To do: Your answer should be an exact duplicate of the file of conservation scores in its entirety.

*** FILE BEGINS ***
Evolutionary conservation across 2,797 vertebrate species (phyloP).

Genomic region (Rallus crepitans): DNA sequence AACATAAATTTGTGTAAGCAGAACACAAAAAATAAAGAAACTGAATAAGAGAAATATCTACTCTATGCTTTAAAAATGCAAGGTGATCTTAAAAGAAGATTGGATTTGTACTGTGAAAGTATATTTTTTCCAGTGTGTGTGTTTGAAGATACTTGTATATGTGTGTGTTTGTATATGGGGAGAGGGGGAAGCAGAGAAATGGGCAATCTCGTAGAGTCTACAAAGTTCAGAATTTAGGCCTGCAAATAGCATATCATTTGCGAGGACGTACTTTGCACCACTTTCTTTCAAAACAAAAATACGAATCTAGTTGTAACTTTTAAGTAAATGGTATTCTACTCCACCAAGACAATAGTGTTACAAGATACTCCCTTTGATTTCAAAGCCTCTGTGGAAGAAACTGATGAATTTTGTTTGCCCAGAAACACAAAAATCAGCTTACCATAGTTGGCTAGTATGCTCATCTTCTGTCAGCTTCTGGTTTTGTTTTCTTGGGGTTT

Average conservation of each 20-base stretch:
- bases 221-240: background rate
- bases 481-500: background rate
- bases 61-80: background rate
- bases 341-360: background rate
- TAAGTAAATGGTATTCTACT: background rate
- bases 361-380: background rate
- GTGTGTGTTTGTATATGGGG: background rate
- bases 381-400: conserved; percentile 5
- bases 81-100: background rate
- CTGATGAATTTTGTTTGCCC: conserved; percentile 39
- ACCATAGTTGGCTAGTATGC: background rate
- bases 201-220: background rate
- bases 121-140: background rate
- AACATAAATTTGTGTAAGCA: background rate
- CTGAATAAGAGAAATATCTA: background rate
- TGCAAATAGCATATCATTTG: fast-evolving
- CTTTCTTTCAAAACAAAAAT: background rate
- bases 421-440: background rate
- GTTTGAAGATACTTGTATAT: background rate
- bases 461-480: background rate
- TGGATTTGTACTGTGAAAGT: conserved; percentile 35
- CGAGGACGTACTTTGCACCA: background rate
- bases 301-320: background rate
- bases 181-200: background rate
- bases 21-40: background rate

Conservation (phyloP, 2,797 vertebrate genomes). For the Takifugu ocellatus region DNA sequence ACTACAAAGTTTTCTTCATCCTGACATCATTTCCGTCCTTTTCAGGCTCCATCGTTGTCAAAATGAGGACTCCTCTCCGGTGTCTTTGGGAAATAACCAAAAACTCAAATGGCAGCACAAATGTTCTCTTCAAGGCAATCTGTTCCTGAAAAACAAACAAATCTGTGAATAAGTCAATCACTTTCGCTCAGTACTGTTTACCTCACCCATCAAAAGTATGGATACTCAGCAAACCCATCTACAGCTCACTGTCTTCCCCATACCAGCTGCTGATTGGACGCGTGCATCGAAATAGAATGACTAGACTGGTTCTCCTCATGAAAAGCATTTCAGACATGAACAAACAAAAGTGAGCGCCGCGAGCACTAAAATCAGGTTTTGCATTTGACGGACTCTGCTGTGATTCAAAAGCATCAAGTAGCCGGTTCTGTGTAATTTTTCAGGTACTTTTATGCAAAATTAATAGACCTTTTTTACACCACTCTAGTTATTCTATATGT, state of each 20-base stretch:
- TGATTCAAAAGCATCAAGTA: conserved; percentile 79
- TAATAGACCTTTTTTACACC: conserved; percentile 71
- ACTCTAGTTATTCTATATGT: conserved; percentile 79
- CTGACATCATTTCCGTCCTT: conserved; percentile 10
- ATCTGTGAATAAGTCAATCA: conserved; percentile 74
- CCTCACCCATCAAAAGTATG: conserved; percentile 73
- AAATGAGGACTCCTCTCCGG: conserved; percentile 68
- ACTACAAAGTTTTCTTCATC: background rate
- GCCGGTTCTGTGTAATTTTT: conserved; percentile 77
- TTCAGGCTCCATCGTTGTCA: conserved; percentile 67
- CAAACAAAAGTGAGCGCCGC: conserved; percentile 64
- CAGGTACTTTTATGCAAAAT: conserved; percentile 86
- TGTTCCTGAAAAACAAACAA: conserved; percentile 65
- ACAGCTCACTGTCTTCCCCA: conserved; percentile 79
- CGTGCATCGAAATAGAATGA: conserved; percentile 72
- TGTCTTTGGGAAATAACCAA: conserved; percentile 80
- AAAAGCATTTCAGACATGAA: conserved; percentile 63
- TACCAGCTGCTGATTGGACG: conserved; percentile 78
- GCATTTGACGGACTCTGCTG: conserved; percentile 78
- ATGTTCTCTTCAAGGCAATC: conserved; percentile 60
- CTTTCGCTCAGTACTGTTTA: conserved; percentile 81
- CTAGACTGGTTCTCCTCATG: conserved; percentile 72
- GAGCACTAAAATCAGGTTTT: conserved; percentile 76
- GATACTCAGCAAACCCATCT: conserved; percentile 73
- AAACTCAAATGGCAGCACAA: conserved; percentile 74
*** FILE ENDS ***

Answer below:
Evolutionary conservation across 2,797 vertebrate species (phyloP).

Genomic region (Rallus crepitans): DNA sequence AACATAAATTTGTGTAAGCAGAACACAAAAAATAAAGAAACTGAATAAGAGAAATATCTACTCTATGCTTTAAAAATGCAAGGTGATCTTAAAAGAAGATTGGATTTGTACTGTGAAAGTATATTTTTTCCAGTGTGTGTGTTTGAAGATACTTGTATATGTGTGTGTTTGTATATGGGGAGAGGGGGAAGCAGAGAAATGGGCAATCTCGTAGAGTCTACAAAGTTCAGAATTTAGGCCTGCAAATAGCATATCATTTGCGAGGACGTACTTTGCACCACTTTCTTTCAAAACAAAAATACGAATCTAGTTGTAACTTTTAAGTAAATGGTATTCTACTCCACCAAGACAATAGTGTTACAAGATACTCCCTTTGATTTCAAAGCCTCTGTGGAAGAAACTGATGAATTTTGTTTGCCCAGAAACACAAAAATCAGCTTACCATAGTTGGCTAGTATGCTCATCTTCTGTCAGCTTCTGGTTTTGTTTTCTTGGGGTTT

Average conservation of each 20-base stretch:
- bases 221-240: background rate
- bases 481-500: background rate
- bases 61-80: background rate
- bases 341-360: background rate
- TAAGTAAATGGTATTCTACT: background rate
- bases 361-380: background rate
- GTGTGTGTTTGTATATGGGG: background rate
- bases 381-400: conserved; percentile 5
- bases 81-100: background rate
- CTGATGAATTTTGTTTGCCC: conserved; percentile 39
- ACCATAGTTGGCTAGTATGC: background rate
- bases 201-220: background rate
- bases 121-140: background rate
- AACATAAATTTGTGTAAGCA: background rate
- CTGAATAAGAGAAATATCTA: background rate
- TGCAAATAGCATATCATTTG: fast-evolving
- CTTTCTTTCAAAACAAAAAT: background rate
- bases 421-440: background rate
- GTTTGAAGATACTTGTATAT: background rate
- bases 461-480: background rate
- TGGATTTGTACTGTGAAAGT: conserved; percentile 35
- CGAGGACGTACTTTGCACCA: background rate
- bases 301-320: background rate
- bases 181-200: background rate
- bases 21-40: background rate

Conservation (phyloP, 2,797 vertebrate genomes). For the Takifugu ocellatus region DNA sequence ACTACAAAGTTTTCTTCATCCTGACATCATTTCCGTCCTTTTCAGGCTCCATCGTTGTCAAAATGAGGACTCCTCTCCGGTGTCTTTGGGAAATAACCAAAAACTCAAATGGCAGCACAAATGTTCTCTTCAAGGCAATCTGTTCCTGAAAAACAAACAAATCTGTGAATAAGTCAATCACTTTCGCTCAGTACTGTTTACCTCACCCATCAAAAGTATGGATACTCAGCAAACCCATCTACAGCTCACTGTCTTCCCCATACCAGCTGCTGATTGGACGCGTGCATCGAAATAGAATGACTAGACTGGTTCTCCTCATGAAAAGCATTTCAGACATGAACAAACAAAAGTGAGCGCCGCGAGCACTAAAATCAGGTTTTGCATTTGACGGACTCTGCTGTGATTCAAAAGCATCAAGTAGCCGGTTCTGTGTAATTTTTCAGGTACTTTTATGCAAAATTAATAGACCTTTTTTACACCACTCTAGTTATTCTATATGT, state of each 20-base stretch:
- TGATTCAAAAGCATCAAGTA: conserved; percentile 79
- TAATAGACCTTTTTTACACC: conserved; percentile 71
- ACTCTAGTTATTCTATATGT: conserved; percentile 79
- CTGACATCATTTCCGTCCTT: conserved; percentile 10
- ATCTGTGAATAAGTCAATCA: conserved; percentile 74
- CCTCACCCATCAAAAGTATG: conserved; percentile 73
- AAATGAGGACTCCTCTCCGG: conserved; percentile 68
- ACTACAAAGTTTTCTTCATC: background rate
- GCCGGTTCTGTGTAATTTTT: conserved; percentile 77
- TTCAGGCTCCATCGTTGTCA: conserved; percentile 67
- CAAACAAAAGTGAGCGCCGC: conserved; percentile 64
- CAGGTACTTTTATGCAAAAT: conserved; percentile 86
- TGTTCCTGAAAAACAAACAA: conserved; percentile 65
- ACAGCTCACTGTCTTCCCCA: conserved; percentile 79
- CGTGCATCGAAATAGAATGA: conserved; percentile 72
- TGTCTTTGGGAAATAACCAA: conserved; percentile 80
- AAAAGCATTTCAGACATGAA: conserved; percentile 63
- TACCAGCTGCTGATTGGACG: conserved; percentile 78
- GCATTTGACGGACTCTGCTG: conserved; percentile 78
- ATGTTCTCTTCAAGGCAATC: conserved; percentile 60
- CTTTCGCTCAGTACTGTTTA: conserved; percentile 81
- CTAGACTGGTTCTCCTCATG: conserved; percentile 72
- GAGCACTAAAATCAGGTTTT: conserved; percentile 76
- GATACTCAGCAAACCCATCT: conserved; percentile 73
- AAACTCAAATGGCAGCACAA: conserved; percentile 74